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LPS Industries Awarded the 19th Recertification of Special Permit for Hazardous Materials

Moonachie, NJ — (ReleaseWire) — 08/10/2021 —LPS Industries, a vertically integrated flexible packaging manufacturer, announced that its UN4GV Exemption Packaging System has been awarded the 19th revision of its Special Permit DOT-SP 8249 to manufacture packaging exempt from labeling. The packaging system received its initial certification in the late 1970’s and was the very first package of its kind recognized by the Department of Transportation. The 8249 Exempt Pack was recently recertified by a third-party laboratory meeting all current DOT requirements.

Paul Harencak, VP Business Development & Technical Services, explained, “Our superior 4GV DOT-SP 8249 exempt packaging system enables you to meet your liquid and solid toxic/poison hazardous material transport obligations safely and effectively.”

He added, “This packaging is so effective in eliminating the risk that the D.O.T. has authorized its use in transporting such hazardous materials without the ‘Toxic/Poison’ label.”

The use of this “Exempt Pack” allows companies to ship the following dangerous goods and chemicals with quantity limits not exceeding one liter for liquids or 2.85 kilograms (6 1/4 pounds) for: solids, flammable liquids, oxidizers, flammable solids, organic peroxides, pyrophoric materials, toxic materials, self-heating materials, corrosive materials, dangerous when wet materials and miscellaneous hazardous materials.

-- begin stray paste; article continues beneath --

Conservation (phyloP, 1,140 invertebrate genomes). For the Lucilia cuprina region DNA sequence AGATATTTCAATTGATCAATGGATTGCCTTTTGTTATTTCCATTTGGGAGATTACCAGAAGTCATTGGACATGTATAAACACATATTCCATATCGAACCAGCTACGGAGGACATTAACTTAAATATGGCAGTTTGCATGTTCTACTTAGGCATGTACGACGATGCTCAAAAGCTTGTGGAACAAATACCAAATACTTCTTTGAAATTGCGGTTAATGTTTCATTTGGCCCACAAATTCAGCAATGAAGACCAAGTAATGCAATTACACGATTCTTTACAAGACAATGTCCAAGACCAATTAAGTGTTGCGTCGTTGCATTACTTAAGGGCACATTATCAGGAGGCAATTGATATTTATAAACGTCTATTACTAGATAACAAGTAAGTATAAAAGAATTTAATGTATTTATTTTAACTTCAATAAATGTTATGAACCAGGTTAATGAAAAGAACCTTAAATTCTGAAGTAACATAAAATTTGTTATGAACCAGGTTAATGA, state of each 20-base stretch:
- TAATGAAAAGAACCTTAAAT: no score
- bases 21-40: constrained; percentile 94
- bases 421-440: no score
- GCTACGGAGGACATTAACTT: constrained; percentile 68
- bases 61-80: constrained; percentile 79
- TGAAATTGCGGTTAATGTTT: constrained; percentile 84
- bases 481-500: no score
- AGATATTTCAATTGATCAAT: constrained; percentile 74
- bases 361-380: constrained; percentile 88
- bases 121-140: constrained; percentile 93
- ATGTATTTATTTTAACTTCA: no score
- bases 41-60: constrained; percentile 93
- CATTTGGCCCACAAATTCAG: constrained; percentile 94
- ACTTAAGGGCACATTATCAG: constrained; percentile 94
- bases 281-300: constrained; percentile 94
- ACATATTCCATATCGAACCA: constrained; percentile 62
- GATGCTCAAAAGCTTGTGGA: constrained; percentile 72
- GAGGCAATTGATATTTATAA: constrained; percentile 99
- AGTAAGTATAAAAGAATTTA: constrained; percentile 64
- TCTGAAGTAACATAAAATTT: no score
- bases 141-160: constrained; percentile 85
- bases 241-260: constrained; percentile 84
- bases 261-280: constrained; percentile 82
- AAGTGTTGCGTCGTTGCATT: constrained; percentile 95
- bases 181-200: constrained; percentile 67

Creating The Gold Standard for Hazmat Shipping

LPS Industries reports it has been 45 years since it set out to solve a problem facing the world’s largest freight carriers. The company says it accepted and met the challenge of developing a safe and proven method of packaging hazardous materials that did not have to be segregated by shippers. The result was the DOT-SP 8249 exempt UN packaging system which established and remains the gold standard for safely shipping hazardous materials and chemicals.

The origins of DOT 8249 can be traced back to the 1970s when a growing United Parcel Service (UPS) sought to expand its capabilities and revenue by developing a protocol for safely shipping hazardous materials mixed with other freight types via their standard trucking process.

Up to that point, federal regulations prohibited any size of hazmat shipment labeled as “poison” to be comingled with any consumables on the same truck. This forced manufacturers and distributors of dangerous goods to segregate, palletize, and ship the hazardous materials via a general freight carrier trucking company. In addition to adding time to the delivery cycle by having to use general freight carriers, the associated extra cost to ship in this manner was passed on to the customer, often at a premium of up to 10x the cost of UPS’s standard delivery rates.

Smaller Shippers Benefitted Too